Study: Twitter At Least 40 Percent Pointless

    August 26, 2009

People who believe that Twitter’s useful and important are not going to be pleased with the results of a new study.  Pear Analytics tried to categorize 2,000 tweets, and found that 40.55 percent of them fell into the "pointless babble" bucket.

Let’s start with the setup: working from Monday to Friday during the day, Pear captured 2,000 tweets over the course of two weeks.  Next, it established the categories "news," "spam," "self-promotion," "pass-along value" (tweets including the term "RT"), "conversational" (questions, polls, and back-and-forth exchanges), "and pointless babble" (with "I am eating a sandwich now" given as an example).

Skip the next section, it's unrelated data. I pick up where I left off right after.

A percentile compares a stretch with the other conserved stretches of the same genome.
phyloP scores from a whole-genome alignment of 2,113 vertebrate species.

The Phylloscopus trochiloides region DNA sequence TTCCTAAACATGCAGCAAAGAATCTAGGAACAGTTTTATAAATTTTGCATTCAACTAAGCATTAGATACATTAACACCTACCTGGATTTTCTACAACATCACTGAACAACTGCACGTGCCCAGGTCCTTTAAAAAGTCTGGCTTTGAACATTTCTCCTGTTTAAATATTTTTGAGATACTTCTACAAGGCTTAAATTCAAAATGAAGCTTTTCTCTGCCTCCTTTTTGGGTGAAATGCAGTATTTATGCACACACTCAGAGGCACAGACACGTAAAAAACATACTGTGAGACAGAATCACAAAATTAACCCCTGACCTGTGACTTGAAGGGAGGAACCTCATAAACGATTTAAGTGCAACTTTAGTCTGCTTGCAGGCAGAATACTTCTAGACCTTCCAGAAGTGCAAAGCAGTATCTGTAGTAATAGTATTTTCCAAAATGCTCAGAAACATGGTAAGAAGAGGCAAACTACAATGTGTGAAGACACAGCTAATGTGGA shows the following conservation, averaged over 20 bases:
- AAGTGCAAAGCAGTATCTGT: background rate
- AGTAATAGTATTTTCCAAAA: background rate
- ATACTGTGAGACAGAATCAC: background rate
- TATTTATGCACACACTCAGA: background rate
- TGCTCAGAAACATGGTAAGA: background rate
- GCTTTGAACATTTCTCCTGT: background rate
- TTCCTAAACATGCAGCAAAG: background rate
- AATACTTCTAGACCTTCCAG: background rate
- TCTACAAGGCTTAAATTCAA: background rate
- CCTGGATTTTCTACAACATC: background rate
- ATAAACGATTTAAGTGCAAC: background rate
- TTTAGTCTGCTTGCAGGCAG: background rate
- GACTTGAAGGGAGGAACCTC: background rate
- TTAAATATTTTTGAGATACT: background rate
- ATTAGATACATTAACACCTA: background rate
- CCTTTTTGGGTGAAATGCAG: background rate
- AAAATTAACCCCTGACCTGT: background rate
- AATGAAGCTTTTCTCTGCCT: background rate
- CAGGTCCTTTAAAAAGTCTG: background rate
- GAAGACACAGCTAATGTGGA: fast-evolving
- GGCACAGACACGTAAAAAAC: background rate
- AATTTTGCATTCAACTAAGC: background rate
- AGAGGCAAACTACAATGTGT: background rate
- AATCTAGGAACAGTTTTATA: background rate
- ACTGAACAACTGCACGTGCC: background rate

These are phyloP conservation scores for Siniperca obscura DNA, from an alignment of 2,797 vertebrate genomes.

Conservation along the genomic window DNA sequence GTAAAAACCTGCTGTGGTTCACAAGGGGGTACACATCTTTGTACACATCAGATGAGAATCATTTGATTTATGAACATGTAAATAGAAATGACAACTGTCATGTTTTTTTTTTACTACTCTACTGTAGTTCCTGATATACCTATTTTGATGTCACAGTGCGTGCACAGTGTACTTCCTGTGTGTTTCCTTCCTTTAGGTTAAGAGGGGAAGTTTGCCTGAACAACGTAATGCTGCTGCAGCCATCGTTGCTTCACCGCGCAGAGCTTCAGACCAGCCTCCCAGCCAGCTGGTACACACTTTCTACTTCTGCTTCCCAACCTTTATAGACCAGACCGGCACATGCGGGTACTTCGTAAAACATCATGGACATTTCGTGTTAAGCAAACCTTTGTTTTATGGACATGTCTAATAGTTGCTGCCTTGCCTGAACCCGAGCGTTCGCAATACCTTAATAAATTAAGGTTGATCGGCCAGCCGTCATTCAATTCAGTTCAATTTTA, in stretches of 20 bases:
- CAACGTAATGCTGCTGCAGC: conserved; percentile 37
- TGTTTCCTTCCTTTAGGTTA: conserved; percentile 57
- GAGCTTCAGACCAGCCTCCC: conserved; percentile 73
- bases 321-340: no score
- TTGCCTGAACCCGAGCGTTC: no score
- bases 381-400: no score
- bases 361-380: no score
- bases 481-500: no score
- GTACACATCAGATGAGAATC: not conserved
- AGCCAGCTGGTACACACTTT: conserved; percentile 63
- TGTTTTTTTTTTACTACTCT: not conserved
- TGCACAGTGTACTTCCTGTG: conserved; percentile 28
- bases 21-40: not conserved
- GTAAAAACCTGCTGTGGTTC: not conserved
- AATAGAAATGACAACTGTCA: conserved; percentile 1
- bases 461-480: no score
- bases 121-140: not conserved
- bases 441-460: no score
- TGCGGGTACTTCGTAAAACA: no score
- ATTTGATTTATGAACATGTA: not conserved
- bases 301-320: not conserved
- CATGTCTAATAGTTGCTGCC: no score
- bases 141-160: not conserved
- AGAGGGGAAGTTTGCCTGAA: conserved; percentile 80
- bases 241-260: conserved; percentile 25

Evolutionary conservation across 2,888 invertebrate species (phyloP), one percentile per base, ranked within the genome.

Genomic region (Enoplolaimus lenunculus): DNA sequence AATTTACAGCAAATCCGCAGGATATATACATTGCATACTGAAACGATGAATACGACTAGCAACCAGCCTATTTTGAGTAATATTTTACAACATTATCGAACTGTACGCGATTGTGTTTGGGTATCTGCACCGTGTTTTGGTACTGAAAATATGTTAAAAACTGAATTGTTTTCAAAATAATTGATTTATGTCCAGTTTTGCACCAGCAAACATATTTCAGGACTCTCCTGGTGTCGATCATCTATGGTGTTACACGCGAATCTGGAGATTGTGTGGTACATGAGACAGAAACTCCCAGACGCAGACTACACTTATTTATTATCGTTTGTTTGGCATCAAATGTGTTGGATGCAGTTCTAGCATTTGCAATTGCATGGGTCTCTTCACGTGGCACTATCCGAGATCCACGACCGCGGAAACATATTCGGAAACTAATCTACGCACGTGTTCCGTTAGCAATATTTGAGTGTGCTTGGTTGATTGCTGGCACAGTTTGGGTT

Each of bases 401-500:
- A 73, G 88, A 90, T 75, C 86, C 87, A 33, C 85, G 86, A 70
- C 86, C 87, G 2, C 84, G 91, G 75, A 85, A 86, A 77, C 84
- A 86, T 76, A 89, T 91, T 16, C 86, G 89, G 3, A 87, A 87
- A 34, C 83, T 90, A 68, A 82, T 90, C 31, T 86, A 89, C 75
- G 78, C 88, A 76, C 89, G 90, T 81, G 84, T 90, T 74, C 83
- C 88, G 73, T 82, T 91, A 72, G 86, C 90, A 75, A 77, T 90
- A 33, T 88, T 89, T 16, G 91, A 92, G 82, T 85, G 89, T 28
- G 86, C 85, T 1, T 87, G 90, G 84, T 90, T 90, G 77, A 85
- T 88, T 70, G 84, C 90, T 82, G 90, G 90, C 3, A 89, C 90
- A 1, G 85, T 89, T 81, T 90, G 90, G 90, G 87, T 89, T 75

According to Pear, 3.60 percent of its 2,000 tweets qualified as news.  About 5.85 were of a self-promotional nature, and about 8.70 percent were significant enough to be passed along.  Plus, 37.55 percent of the tweets were part of a conversation.

Then we arrive at the less productive stuff.  Pear found that 3.75 percent of the tweets were spam, and although that isn’t bad, a full 40.55 qualified as pointless babble.

But Twitter supporters can hinge an argument on at least one point.  Towards the end of its report, Pear Analytics chose to promote Philtro, a sort of Twitter filter that it’s testing.  So you might not be out of line to raise questions about ulterior motives.